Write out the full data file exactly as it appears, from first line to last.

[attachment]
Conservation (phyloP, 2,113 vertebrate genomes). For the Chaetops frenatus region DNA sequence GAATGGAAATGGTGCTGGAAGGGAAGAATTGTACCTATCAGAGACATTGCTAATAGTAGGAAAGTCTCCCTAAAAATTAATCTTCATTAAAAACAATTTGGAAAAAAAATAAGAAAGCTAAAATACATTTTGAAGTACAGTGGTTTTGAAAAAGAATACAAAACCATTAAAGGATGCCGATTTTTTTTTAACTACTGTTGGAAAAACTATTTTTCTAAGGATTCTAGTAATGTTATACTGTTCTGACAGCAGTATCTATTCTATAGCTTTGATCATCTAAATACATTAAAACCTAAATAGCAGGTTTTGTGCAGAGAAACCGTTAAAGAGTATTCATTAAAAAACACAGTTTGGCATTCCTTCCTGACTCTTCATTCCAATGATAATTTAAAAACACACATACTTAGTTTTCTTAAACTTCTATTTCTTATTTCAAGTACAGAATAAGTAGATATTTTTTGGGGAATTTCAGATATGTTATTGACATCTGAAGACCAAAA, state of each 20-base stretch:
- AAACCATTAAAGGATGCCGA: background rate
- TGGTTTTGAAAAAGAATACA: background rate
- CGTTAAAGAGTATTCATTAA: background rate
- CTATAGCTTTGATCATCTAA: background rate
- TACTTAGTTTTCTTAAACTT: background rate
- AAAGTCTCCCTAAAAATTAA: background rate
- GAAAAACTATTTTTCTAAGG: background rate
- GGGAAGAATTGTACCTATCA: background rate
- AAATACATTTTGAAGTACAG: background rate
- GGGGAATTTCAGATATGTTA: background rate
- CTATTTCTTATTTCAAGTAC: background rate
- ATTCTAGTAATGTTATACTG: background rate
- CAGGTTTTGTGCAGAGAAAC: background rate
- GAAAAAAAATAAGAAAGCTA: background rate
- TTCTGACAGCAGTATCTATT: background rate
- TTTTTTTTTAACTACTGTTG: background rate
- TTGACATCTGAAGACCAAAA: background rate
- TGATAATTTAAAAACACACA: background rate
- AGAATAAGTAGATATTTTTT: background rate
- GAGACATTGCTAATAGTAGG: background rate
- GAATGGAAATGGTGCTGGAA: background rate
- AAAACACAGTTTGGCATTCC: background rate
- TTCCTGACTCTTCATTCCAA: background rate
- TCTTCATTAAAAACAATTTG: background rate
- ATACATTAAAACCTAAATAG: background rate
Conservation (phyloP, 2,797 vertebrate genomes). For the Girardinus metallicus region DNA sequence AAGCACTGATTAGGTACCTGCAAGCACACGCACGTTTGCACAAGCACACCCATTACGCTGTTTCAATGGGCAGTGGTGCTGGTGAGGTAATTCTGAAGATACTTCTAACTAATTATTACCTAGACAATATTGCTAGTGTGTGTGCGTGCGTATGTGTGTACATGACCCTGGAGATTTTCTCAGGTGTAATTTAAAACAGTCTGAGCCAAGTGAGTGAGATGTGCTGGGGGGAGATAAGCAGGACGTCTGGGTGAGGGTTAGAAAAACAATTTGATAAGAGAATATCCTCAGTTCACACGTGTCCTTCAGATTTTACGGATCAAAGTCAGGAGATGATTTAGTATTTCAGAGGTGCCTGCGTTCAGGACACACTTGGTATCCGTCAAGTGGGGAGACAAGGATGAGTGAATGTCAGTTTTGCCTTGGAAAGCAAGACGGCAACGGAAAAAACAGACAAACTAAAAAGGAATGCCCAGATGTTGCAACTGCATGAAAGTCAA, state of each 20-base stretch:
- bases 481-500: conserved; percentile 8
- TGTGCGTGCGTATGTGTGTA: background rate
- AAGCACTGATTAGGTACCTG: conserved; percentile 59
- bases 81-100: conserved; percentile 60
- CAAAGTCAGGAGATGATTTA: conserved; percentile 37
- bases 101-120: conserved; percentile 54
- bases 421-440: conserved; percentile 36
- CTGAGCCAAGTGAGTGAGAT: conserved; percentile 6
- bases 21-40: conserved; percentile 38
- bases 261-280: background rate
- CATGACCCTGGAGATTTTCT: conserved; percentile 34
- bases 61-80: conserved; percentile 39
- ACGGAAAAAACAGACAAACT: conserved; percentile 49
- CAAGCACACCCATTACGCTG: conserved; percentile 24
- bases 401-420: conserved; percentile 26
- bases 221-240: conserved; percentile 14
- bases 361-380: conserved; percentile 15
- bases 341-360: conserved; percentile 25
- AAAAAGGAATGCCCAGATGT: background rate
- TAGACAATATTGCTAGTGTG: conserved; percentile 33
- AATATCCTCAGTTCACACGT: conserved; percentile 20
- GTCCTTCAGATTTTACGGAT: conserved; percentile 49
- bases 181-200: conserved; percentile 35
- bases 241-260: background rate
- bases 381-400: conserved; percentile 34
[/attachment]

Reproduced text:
Conservation (phyloP, 2,113 vertebrate genomes). For the Chaetops frenatus region DNA sequence GAATGGAAATGGTGCTGGAAGGGAAGAATTGTACCTATCAGAGACATTGCTAATAGTAGGAAAGTCTCCCTAAAAATTAATCTTCATTAAAAACAATTTGGAAAAAAAATAAGAAAGCTAAAATACATTTTGAAGTACAGTGGTTTTGAAAAAGAATACAAAACCATTAAAGGATGCCGATTTTTTTTTAACTACTGTTGGAAAAACTATTTTTCTAAGGATTCTAGTAATGTTATACTGTTCTGACAGCAGTATCTATTCTATAGCTTTGATCATCTAAATACATTAAAACCTAAATAGCAGGTTTTGTGCAGAGAAACCGTTAAAGAGTATTCATTAAAAAACACAGTTTGGCATTCCTTCCTGACTCTTCATTCCAATGATAATTTAAAAACACACATACTTAGTTTTCTTAAACTTCTATTTCTTATTTCAAGTACAGAATAAGTAGATATTTTTTGGGGAATTTCAGATATGTTATTGACATCTGAAGACCAAAA, state of each 20-base stretch:
- AAACCATTAAAGGATGCCGA: background rate
- TGGTTTTGAAAAAGAATACA: background rate
- CGTTAAAGAGTATTCATTAA: background rate
- CTATAGCTTTGATCATCTAA: background rate
- TACTTAGTTTTCTTAAACTT: background rate
- AAAGTCTCCCTAAAAATTAA: background rate
- GAAAAACTATTTTTCTAAGG: background rate
- GGGAAGAATTGTACCTATCA: background rate
- AAATACATTTTGAAGTACAG: background rate
- GGGGAATTTCAGATATGTTA: background rate
- CTATTTCTTATTTCAAGTAC: background rate
- ATTCTAGTAATGTTATACTG: background rate
- CAGGTTTTGTGCAGAGAAAC: background rate
- GAAAAAAAATAAGAAAGCTA: background rate
- TTCTGACAGCAGTATCTATT: background rate
- TTTTTTTTTAACTACTGTTG: background rate
- TTGACATCTGAAGACCAAAA: background rate
- TGATAATTTAAAAACACACA: background rate
- AGAATAAGTAGATATTTTTT: background rate
- GAGACATTGCTAATAGTAGG: background rate
- GAATGGAAATGGTGCTGGAA: background rate
- AAAACACAGTTTGGCATTCC: background rate
- TTCCTGACTCTTCATTCCAA: background rate
- TCTTCATTAAAAACAATTTG: background rate
- ATACATTAAAACCTAAATAG: background rate
Conservation (phyloP, 2,797 vertebrate genomes). For the Girardinus metallicus region DNA sequence AAGCACTGATTAGGTACCTGCAAGCACACGCACGTTTGCACAAGCACACCCATTACGCTGTTTCAATGGGCAGTGGTGCTGGTGAGGTAATTCTGAAGATACTTCTAACTAATTATTACCTAGACAATATTGCTAGTGTGTGTGCGTGCGTATGTGTGTACATGACCCTGGAGATTTTCTCAGGTGTAATTTAAAACAGTCTGAGCCAAGTGAGTGAGATGTGCTGGGGGGAGATAAGCAGGACGTCTGGGTGAGGGTTAGAAAAACAATTTGATAAGAGAATATCCTCAGTTCACACGTGTCCTTCAGATTTTACGGATCAAAGTCAGGAGATGATTTAGTATTTCAGAGGTGCCTGCGTTCAGGACACACTTGGTATCCGTCAAGTGGGGAGACAAGGATGAGTGAATGTCAGTTTTGCCTTGGAAAGCAAGACGGCAACGGAAAAAACAGACAAACTAAAAAGGAATGCCCAGATGTTGCAACTGCATGAAAGTCAA, state of each 20-base stretch:
- bases 481-500: conserved; percentile 8
- TGTGCGTGCGTATGTGTGTA: background rate
- AAGCACTGATTAGGTACCTG: conserved; percentile 59
- bases 81-100: conserved; percentile 60
- CAAAGTCAGGAGATGATTTA: conserved; percentile 37
- bases 101-120: conserved; percentile 54
- bases 421-440: conserved; percentile 36
- CTGAGCCAAGTGAGTGAGAT: conserved; percentile 6
- bases 21-40: conserved; percentile 38
- bases 261-280: background rate
- CATGACCCTGGAGATTTTCT: conserved; percentile 34
- bases 61-80: conserved; percentile 39
- ACGGAAAAAACAGACAAACT: conserved; percentile 49
- CAAGCACACCCATTACGCTG: conserved; percentile 24
- bases 401-420: conserved; percentile 26
- bases 221-240: conserved; percentile 14
- bases 361-380: conserved; percentile 15
- bases 341-360: conserved; percentile 25
- AAAAAGGAATGCCCAGATGT: background rate
- TAGACAATATTGCTAGTGTG: conserved; percentile 33
- AATATCCTCAGTTCACACGT: conserved; percentile 20
- GTCCTTCAGATTTTACGGAT: conserved; percentile 49
- bases 181-200: conserved; percentile 35
- bases 241-260: background rate
- bases 381-400: conserved; percentile 34